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Tech & Sourcing @ Morgan Lewis

TECHNOLOGY, OUTSOURCING, AND COMMERCIAL TRANSACTIONS
NEWS FOR LAWYERS AND SOURCING PROFESSIONALS

As lawmakers, policymakers, tech companies, and other data collectors try to determine how much access and control of consumer data is appropriate or acceptable, and how much notice and choice consumers should have, consumers will ultimately be the arbiter of such access and use.  

A recent New York Times article discusses the efforts of lawmakers to require internet companies to be more transparent with consumers regarding the data collected and the specific value associated with such data. The article goes on to say there is a growing sentiment that the imbalance of power between internet companies and consumers vis-à-vis the value of the data collected, and that consumers should know and benefit from the true value of the data they provide by utilizing the services.

It has never been a secret that if an internet service is “free” (e.g., Instagram), the user (and the user data) is the product. Is it an even trade? Does it matter if it’s an even trade, as long as the consumer is willing to provide it in exchange for access to the service? If the services are essentially free to use, converting the data into value for the internet company is keeping the services up and running for the consumer. Regardless of transparency, it remains to be seen whether clearly providing additional detail regarding the use and value of the data would stop consumers from agreeing to provide the data in exchange for using the services.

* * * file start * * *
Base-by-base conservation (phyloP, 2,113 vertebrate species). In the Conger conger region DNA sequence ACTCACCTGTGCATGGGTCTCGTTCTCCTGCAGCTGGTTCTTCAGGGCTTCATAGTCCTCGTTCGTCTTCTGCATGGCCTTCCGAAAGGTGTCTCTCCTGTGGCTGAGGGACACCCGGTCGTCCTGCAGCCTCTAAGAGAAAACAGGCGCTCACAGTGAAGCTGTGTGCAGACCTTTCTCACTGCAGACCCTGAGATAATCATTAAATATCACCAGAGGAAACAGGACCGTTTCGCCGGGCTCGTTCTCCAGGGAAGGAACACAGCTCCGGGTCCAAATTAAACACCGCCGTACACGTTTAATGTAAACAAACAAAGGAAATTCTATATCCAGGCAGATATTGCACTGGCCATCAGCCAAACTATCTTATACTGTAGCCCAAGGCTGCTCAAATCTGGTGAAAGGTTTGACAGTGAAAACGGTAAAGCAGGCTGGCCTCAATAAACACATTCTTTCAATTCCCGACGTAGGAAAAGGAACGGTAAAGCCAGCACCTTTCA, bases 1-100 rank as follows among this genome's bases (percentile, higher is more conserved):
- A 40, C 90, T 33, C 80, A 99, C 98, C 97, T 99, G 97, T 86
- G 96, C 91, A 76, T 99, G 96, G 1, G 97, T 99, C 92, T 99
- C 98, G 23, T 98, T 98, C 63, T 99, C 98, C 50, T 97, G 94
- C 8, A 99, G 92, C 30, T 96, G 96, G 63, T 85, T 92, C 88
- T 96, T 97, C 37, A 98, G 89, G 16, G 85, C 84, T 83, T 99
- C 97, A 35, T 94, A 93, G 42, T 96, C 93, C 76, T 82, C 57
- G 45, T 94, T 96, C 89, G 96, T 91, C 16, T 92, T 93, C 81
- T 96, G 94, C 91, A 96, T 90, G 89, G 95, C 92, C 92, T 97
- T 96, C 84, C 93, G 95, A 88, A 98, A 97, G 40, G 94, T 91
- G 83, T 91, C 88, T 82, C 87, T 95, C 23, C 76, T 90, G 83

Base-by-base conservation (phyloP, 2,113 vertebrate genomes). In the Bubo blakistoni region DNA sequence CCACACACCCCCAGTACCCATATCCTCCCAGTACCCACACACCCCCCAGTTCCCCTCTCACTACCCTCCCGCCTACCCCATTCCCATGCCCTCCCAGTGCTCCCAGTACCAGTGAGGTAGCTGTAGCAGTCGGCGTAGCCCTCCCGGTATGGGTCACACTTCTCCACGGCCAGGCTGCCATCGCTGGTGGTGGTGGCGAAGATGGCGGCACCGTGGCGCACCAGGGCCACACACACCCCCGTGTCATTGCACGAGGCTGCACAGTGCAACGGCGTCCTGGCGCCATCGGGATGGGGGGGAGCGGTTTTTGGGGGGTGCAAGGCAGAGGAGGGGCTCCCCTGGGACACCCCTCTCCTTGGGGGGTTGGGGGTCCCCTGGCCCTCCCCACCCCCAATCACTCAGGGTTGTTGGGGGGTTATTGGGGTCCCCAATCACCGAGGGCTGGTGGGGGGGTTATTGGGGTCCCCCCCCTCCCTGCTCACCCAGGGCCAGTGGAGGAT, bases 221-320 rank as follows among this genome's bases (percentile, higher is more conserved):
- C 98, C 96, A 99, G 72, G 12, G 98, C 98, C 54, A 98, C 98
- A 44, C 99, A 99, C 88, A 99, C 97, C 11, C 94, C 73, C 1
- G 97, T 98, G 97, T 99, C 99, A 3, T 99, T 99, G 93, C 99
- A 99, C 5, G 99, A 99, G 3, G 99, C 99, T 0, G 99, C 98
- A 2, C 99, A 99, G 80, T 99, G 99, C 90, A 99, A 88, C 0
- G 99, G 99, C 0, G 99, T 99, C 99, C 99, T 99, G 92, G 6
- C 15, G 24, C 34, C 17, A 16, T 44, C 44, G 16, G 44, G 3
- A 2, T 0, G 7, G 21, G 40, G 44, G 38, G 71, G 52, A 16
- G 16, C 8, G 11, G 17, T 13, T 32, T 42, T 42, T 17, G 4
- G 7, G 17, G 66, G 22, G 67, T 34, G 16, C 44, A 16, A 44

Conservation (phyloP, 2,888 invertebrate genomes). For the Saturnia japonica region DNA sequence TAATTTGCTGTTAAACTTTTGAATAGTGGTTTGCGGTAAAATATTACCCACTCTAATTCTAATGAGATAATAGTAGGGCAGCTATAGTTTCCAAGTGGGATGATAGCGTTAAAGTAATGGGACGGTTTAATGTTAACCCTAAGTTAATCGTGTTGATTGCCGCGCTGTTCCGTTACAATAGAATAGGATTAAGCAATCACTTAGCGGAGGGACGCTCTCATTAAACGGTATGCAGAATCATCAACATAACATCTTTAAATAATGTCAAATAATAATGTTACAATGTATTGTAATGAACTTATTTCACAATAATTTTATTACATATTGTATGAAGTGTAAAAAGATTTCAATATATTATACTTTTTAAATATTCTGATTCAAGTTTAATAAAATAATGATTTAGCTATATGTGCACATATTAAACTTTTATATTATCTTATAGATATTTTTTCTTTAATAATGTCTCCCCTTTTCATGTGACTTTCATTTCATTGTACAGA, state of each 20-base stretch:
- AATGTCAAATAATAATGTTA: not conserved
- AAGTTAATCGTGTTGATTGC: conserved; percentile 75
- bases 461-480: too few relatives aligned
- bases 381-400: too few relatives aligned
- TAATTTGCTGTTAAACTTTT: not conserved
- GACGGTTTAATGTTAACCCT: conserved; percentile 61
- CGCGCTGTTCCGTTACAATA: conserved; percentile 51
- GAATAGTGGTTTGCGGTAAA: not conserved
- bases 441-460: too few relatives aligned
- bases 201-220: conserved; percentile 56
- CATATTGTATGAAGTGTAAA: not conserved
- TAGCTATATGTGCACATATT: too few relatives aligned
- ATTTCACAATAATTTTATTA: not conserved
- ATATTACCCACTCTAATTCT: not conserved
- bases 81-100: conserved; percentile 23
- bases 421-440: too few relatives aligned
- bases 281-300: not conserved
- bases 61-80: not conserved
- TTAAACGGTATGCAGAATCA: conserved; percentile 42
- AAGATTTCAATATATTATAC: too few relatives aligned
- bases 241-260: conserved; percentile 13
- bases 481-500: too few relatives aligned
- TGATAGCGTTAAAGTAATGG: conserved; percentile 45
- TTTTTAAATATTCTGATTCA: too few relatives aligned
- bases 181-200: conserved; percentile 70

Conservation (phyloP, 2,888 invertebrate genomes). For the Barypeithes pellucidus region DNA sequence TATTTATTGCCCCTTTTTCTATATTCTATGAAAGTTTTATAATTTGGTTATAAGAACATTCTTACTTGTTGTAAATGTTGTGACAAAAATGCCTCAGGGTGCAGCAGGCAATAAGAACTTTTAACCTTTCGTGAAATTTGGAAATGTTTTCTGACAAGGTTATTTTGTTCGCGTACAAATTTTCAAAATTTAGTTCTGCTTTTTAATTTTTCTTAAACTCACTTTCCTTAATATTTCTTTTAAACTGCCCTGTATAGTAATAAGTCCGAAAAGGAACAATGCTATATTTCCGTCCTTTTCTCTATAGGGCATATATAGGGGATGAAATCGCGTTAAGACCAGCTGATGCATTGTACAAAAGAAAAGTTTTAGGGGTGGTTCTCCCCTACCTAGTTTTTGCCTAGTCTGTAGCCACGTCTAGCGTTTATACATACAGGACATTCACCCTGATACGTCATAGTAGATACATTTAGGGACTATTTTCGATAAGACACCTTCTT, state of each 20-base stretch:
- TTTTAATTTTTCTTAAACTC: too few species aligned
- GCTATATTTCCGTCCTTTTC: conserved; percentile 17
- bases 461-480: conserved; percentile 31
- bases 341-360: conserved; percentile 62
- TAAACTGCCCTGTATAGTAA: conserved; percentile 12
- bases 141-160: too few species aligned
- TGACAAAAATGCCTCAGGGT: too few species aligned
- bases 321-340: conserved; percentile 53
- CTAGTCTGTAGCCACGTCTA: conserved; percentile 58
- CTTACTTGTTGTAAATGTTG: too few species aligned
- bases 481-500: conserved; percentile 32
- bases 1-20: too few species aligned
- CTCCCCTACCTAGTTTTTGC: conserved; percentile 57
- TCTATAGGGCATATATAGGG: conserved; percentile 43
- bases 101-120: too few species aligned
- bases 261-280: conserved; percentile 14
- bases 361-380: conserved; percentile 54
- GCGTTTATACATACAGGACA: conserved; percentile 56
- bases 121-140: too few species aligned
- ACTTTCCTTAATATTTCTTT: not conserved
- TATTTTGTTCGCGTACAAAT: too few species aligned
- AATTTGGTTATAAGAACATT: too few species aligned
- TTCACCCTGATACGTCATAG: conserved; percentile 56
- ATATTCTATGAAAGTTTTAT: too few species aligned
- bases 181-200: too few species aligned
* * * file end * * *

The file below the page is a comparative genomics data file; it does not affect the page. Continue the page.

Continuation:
In order to comply with US privacy laws, the best practice for privacy policies has long been to “say what you do, and do what you say you do.” Based on this construct, even if a privacy policy is more permissive than restrictive, as long as a service provider is transparent about the data collected and how they use that data (subject to compliance with law), they are compliant and considered transparent. As data has become more connected and, therefore, more valuable, being truly “transparent” may require more detail.

As discussed in this article, notwithstanding a service provider’s collection and use of data, or their transparency about what they do with the data and its value, as long as consumers desire to use the services internet companies offer (especially if the services are free), or if a majority of consumers are willing to forgo their social media habits (and the use of related services) in order to prove a point, they will ultimately have to agree to the terms governing such access and use as dictated by the service providers.